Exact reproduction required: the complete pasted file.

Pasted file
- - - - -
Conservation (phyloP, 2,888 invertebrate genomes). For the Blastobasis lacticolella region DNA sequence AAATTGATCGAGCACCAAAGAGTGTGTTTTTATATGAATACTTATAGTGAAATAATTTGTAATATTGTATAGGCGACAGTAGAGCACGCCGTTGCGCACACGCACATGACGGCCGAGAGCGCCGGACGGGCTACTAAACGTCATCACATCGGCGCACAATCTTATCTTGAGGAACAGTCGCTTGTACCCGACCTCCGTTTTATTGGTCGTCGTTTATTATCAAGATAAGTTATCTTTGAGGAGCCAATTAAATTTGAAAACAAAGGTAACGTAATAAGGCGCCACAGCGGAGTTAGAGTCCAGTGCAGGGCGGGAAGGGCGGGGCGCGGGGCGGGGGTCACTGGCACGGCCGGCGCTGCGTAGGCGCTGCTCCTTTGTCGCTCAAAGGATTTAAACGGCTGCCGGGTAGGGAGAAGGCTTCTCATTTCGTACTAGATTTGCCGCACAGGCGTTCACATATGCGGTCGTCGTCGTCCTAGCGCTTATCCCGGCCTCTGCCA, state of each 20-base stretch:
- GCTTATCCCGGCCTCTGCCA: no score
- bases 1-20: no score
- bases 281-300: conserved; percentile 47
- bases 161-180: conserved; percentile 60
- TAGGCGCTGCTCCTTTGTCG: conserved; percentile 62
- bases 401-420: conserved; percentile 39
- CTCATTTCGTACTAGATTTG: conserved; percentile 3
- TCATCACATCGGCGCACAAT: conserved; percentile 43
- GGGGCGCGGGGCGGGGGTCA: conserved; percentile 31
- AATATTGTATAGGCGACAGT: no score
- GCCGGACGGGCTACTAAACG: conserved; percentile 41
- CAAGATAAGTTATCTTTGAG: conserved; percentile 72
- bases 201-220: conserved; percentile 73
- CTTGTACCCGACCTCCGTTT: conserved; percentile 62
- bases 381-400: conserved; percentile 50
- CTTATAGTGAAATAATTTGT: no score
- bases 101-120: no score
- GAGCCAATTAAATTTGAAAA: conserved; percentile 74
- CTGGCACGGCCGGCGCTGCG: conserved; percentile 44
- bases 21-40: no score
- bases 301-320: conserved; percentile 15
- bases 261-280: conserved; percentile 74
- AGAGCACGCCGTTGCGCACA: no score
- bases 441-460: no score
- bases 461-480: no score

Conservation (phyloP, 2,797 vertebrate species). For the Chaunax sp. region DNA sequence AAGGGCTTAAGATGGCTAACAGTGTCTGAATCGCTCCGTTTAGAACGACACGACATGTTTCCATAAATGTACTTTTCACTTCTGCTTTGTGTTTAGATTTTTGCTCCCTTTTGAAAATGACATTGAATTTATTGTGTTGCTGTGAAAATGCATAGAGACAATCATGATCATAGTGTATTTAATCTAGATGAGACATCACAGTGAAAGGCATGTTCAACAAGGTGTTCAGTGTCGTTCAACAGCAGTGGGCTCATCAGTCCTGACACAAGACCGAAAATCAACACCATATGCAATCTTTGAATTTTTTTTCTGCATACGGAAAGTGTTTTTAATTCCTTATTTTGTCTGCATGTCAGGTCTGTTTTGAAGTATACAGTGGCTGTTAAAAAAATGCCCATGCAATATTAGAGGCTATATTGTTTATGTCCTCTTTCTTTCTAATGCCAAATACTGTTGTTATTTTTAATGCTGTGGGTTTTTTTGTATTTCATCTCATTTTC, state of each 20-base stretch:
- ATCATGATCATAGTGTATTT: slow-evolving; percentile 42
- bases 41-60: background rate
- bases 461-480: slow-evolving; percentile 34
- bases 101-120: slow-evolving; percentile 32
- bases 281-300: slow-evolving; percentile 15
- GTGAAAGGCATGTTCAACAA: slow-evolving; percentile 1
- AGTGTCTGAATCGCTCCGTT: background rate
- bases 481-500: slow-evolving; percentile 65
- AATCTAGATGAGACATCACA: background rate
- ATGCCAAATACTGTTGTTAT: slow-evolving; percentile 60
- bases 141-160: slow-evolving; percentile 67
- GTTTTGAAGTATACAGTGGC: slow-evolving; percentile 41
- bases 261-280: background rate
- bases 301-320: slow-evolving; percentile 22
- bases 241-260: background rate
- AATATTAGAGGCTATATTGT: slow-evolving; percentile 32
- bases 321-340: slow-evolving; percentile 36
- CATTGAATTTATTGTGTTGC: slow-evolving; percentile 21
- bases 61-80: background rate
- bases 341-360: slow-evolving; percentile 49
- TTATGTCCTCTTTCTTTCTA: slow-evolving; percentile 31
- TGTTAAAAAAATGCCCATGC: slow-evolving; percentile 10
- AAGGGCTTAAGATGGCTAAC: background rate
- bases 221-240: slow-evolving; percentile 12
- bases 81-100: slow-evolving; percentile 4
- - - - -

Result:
Conservation (phyloP, 2,888 invertebrate genomes). For the Blastobasis lacticolella region DNA sequence AAATTGATCGAGCACCAAAGAGTGTGTTTTTATATGAATACTTATAGTGAAATAATTTGTAATATTGTATAGGCGACAGTAGAGCACGCCGTTGCGCACACGCACATGACGGCCGAGAGCGCCGGACGGGCTACTAAACGTCATCACATCGGCGCACAATCTTATCTTGAGGAACAGTCGCTTGTACCCGACCTCCGTTTTATTGGTCGTCGTTTATTATCAAGATAAGTTATCTTTGAGGAGCCAATTAAATTTGAAAACAAAGGTAACGTAATAAGGCGCCACAGCGGAGTTAGAGTCCAGTGCAGGGCGGGAAGGGCGGGGCGCGGGGCGGGGGTCACTGGCACGGCCGGCGCTGCGTAGGCGCTGCTCCTTTGTCGCTCAAAGGATTTAAACGGCTGCCGGGTAGGGAGAAGGCTTCTCATTTCGTACTAGATTTGCCGCACAGGCGTTCACATATGCGGTCGTCGTCGTCCTAGCGCTTATCCCGGCCTCTGCCA, state of each 20-base stretch:
- GCTTATCCCGGCCTCTGCCA: no score
- bases 1-20: no score
- bases 281-300: conserved; percentile 47
- bases 161-180: conserved; percentile 60
- TAGGCGCTGCTCCTTTGTCG: conserved; percentile 62
- bases 401-420: conserved; percentile 39
- CTCATTTCGTACTAGATTTG: conserved; percentile 3
- TCATCACATCGGCGCACAAT: conserved; percentile 43
- GGGGCGCGGGGCGGGGGTCA: conserved; percentile 31
- AATATTGTATAGGCGACAGT: no score
- GCCGGACGGGCTACTAAACG: conserved; percentile 41
- CAAGATAAGTTATCTTTGAG: conserved; percentile 72
- bases 201-220: conserved; percentile 73
- CTTGTACCCGACCTCCGTTT: conserved; percentile 62
- bases 381-400: conserved; percentile 50
- CTTATAGTGAAATAATTTGT: no score
- bases 101-120: no score
- GAGCCAATTAAATTTGAAAA: conserved; percentile 74
- CTGGCACGGCCGGCGCTGCG: conserved; percentile 44
- bases 21-40: no score
- bases 301-320: conserved; percentile 15
- bases 261-280: conserved; percentile 74
- AGAGCACGCCGTTGCGCACA: no score
- bases 441-460: no score
- bases 461-480: no score

Conservation (phyloP, 2,797 vertebrate species). For the Chaunax sp. region DNA sequence AAGGGCTTAAGATGGCTAACAGTGTCTGAATCGCTCCGTTTAGAACGACACGACATGTTTCCATAAATGTACTTTTCACTTCTGCTTTGTGTTTAGATTTTTGCTCCCTTTTGAAAATGACATTGAATTTATTGTGTTGCTGTGAAAATGCATAGAGACAATCATGATCATAGTGTATTTAATCTAGATGAGACATCACAGTGAAAGGCATGTTCAACAAGGTGTTCAGTGTCGTTCAACAGCAGTGGGCTCATCAGTCCTGACACAAGACCGAAAATCAACACCATATGCAATCTTTGAATTTTTTTTCTGCATACGGAAAGTGTTTTTAATTCCTTATTTTGTCTGCATGTCAGGTCTGTTTTGAAGTATACAGTGGCTGTTAAAAAAATGCCCATGCAATATTAGAGGCTATATTGTTTATGTCCTCTTTCTTTCTAATGCCAAATACTGTTGTTATTTTTAATGCTGTGGGTTTTTTTGTATTTCATCTCATTTTC, state of each 20-base stretch:
- ATCATGATCATAGTGTATTT: slow-evolving; percentile 42
- bases 41-60: background rate
- bases 461-480: slow-evolving; percentile 34
- bases 101-120: slow-evolving; percentile 32
- bases 281-300: slow-evolving; percentile 15
- GTGAAAGGCATGTTCAACAA: slow-evolving; percentile 1
- AGTGTCTGAATCGCTCCGTT: background rate
- bases 481-500: slow-evolving; percentile 65
- AATCTAGATGAGACATCACA: background rate
- ATGCCAAATACTGTTGTTAT: slow-evolving; percentile 60
- bases 141-160: slow-evolving; percentile 67
- GTTTTGAAGTATACAGTGGC: slow-evolving; percentile 41
- bases 261-280: background rate
- bases 301-320: slow-evolving; percentile 22
- bases 241-260: background rate
- AATATTAGAGGCTATATTGT: slow-evolving; percentile 32
- bases 321-340: slow-evolving; percentile 36
- CATTGAATTTATTGTGTTGC: slow-evolving; percentile 21
- bases 61-80: background rate
- bases 341-360: slow-evolving; percentile 49
- TTATGTCCTCTTTCTTTCTA: slow-evolving; percentile 31
- TGTTAAAAAAATGCCCATGC: slow-evolving; percentile 10
- AAGGGCTTAAGATGGCTAAC: background rate
- bases 221-240: slow-evolving; percentile 12
- bases 81-100: slow-evolving; percentile 4